Rearview Mirror: “Phantom of the Opera”

Fifteen years later, “Phantom” joins the tradition of bad movies that feel good to hate.
Film + TV
Rearview Mirror: “Phantom of the Opera”

Fifteen years later, “Phantom” joins the tradition of bad movies that feel good to hate.

Words: Lizzie Logan

January 20, 2020

Welcome to Rearview Mirror, a monthly movie column in which I re-view and then re-review a movie I have already seen under the new (and improved?) critical lens of 2020. I’m so happy you’re here.

Loyal: as you are no doubt aware, having pored over each and every inch of my columns with Robert Mueller–like fastidiousness, Rearview Mirror is a monthly feature in which I revisit a movie that premiered in theaters exactly ten, fifteen, or twenty years ago, comparing my initial reaction as a passive movie consumer to my current critical, analytical understanding. But this month’s piece is a slight departure from that formula, a broader discussion pegged to the movie The Phantom of the Opera.

The Phantom of the Opera hit theaters in December, but because it went into wide release in January, and for other reasons that I’ll get into shortly, I’m writing about it now. I tried to find a movie celebrating a milestone anniversary this month, but it was impossible. Generally speaking, studios release their superhero blockbusters and franchise tentpoles in summer and award season fodder in November and December. January is the dead zone, the drop month, the land of no return, abandon all hope ye who premiere here. Looking back on the January releases of yesteryear, not only could I not find anything I wanted to write about, I couldn’t even find anything I had seen. Believe it or not, I never bought a ticket to Book of Eli, and I doubt it’ll be any different for this year’s Dolittle. January movies are bad and everyone knows it. That’s why they are January movies.

Phantom wasn’t a January movie, but it is bad. The sets and the singing voices are pretty, but all that opulence is in service to a story so paperback-romance, Lifetime-movie-of-the-week, poorly-told-campfire-spooky-tale bananas that it’s almost numbing. If you aren’t familiar with the plot (or even if you are), do yourself a favor and read Natalie Walker’s hysterical (and accurate) synopsis. In her recounting, Walker lends the narrative a certain wry silliness that, unfortunately, the story does not actually have. Phantom takes itself deadly seriously. Not even Minnie Driver is enjoying herself, and she’s supposed to be the comic relief. Emmy Rossum and Patrick Wilson are dutifully wooden and wide-eyed, but if Gerard Butler (Gerard Butler! As the Phantom!) did something interesting in his audition, we can’t see it, because half his face is hidden by a mask.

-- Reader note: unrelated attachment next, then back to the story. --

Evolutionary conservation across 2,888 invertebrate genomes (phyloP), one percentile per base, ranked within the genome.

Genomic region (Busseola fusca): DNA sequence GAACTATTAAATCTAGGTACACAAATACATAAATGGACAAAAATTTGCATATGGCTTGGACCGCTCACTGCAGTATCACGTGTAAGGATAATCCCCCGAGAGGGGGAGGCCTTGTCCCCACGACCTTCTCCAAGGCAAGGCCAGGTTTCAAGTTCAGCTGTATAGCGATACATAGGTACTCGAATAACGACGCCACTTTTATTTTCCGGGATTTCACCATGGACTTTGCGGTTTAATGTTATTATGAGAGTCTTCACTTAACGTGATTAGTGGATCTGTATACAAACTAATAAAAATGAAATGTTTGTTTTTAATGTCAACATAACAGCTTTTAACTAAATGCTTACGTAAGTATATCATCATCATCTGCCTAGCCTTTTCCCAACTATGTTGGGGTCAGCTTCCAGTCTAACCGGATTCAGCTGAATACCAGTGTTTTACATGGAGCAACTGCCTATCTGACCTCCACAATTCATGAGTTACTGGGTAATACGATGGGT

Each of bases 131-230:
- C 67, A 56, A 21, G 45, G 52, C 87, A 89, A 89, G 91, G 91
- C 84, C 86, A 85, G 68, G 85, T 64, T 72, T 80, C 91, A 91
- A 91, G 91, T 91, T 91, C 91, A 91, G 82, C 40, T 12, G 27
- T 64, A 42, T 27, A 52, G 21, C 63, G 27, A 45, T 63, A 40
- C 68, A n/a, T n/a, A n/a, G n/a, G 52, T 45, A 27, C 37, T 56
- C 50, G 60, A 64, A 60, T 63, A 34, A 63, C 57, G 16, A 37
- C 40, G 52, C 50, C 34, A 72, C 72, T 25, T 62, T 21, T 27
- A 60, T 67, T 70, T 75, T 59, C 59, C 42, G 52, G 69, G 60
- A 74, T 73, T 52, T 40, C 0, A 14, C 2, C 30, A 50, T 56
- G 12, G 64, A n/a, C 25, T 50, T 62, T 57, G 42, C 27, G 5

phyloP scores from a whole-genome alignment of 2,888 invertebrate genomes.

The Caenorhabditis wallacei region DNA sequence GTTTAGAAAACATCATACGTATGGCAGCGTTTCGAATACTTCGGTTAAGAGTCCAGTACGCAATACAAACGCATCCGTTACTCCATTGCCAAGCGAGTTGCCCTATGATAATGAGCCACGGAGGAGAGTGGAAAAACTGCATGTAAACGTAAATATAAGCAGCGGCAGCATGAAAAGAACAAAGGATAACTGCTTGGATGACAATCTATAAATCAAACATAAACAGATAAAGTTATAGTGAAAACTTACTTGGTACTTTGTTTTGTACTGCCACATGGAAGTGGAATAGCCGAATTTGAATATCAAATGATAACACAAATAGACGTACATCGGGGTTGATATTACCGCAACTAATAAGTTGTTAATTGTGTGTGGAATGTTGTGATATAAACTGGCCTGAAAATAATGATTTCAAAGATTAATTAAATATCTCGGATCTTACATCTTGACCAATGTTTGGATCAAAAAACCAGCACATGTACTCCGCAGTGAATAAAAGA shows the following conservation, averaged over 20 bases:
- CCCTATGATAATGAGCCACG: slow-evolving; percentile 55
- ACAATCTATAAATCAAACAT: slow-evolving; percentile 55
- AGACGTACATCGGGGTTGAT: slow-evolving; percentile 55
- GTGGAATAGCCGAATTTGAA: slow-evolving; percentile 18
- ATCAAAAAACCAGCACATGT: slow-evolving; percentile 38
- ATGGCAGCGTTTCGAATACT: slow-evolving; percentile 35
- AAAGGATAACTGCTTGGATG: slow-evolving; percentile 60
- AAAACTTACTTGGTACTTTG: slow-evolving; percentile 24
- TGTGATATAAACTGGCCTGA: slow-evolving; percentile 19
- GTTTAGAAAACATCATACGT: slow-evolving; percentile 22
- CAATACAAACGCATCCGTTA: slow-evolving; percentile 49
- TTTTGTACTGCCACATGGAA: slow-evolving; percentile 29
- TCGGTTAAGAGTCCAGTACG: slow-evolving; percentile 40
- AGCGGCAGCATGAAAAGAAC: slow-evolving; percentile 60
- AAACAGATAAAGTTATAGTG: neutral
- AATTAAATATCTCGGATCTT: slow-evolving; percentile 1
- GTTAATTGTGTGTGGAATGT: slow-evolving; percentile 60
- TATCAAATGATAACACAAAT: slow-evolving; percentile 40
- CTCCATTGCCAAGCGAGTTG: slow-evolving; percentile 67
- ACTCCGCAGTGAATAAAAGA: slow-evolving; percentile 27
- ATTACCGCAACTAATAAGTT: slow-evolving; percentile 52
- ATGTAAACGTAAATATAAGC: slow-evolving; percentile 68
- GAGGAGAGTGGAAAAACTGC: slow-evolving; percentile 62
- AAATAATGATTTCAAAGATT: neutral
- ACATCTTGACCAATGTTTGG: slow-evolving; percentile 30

On stage, mask work can challenge both actor and audience to understand a character through non-facial cues. On film, masks really only work if your personality is as big as Jim Carrey’s, and Butler’s is not. Director Joel Schumacher manages one genuinely exciting sequence, in which we are drawn into the Phantom’s underground lair by way of a boat in a tunnel lit by arm-shaped torches as minor chords ring out through a synthesizer. At that moment, it seems like maybe this stilted production might take a turn and lean into the horror or camp of it all—but sadly, that never happens.

Like the movie, Phantom on stage is, in my opinion, not good. Unlike the movie, Phantom on stage is still relevant (and running), and is in fact the most successful musical in Broadway history. Previously, the record was held by Cats, another Andrew Lloyd Webber joint I never cared for. But it’s the reason I was so eager to find a way to write about Phantom this month: because of Cats.